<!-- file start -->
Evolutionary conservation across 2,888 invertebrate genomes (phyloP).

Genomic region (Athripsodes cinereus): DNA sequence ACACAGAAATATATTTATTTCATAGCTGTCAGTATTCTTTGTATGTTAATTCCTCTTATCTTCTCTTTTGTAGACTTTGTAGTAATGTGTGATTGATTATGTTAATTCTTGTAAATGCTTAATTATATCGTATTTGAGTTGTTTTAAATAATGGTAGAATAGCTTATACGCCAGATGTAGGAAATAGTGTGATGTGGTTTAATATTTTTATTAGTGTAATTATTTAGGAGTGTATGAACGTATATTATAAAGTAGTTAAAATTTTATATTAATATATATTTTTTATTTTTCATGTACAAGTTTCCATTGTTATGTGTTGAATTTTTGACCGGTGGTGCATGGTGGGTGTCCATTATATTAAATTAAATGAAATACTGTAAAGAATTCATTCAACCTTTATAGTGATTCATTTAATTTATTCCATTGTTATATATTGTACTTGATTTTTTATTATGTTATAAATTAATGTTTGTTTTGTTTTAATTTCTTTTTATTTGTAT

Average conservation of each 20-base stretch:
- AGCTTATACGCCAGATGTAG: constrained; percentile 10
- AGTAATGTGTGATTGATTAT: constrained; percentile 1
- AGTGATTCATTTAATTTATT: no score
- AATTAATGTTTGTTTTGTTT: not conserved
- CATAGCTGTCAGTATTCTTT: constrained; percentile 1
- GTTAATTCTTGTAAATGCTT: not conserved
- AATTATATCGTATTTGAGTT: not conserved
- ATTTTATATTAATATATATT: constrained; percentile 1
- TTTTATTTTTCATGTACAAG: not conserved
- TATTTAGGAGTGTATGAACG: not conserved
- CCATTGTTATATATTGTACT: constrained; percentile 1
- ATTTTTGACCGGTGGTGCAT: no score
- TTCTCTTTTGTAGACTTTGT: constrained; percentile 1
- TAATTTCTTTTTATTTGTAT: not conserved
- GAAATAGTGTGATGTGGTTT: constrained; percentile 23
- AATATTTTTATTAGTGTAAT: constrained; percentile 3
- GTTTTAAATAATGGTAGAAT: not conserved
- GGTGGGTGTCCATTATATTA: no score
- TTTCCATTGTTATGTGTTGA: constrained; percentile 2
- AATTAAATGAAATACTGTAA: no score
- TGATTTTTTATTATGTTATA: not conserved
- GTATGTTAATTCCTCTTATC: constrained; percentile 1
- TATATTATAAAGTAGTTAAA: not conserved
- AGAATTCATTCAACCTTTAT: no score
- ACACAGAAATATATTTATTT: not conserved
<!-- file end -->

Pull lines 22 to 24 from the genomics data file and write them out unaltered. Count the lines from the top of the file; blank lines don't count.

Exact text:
- TTTCCATTGTTATGTGTTGA: constrained; percentile 2
- AATTAAATGAAATACTGTAA: no score
- TGATTTTTTATTATGTTATA: not conserved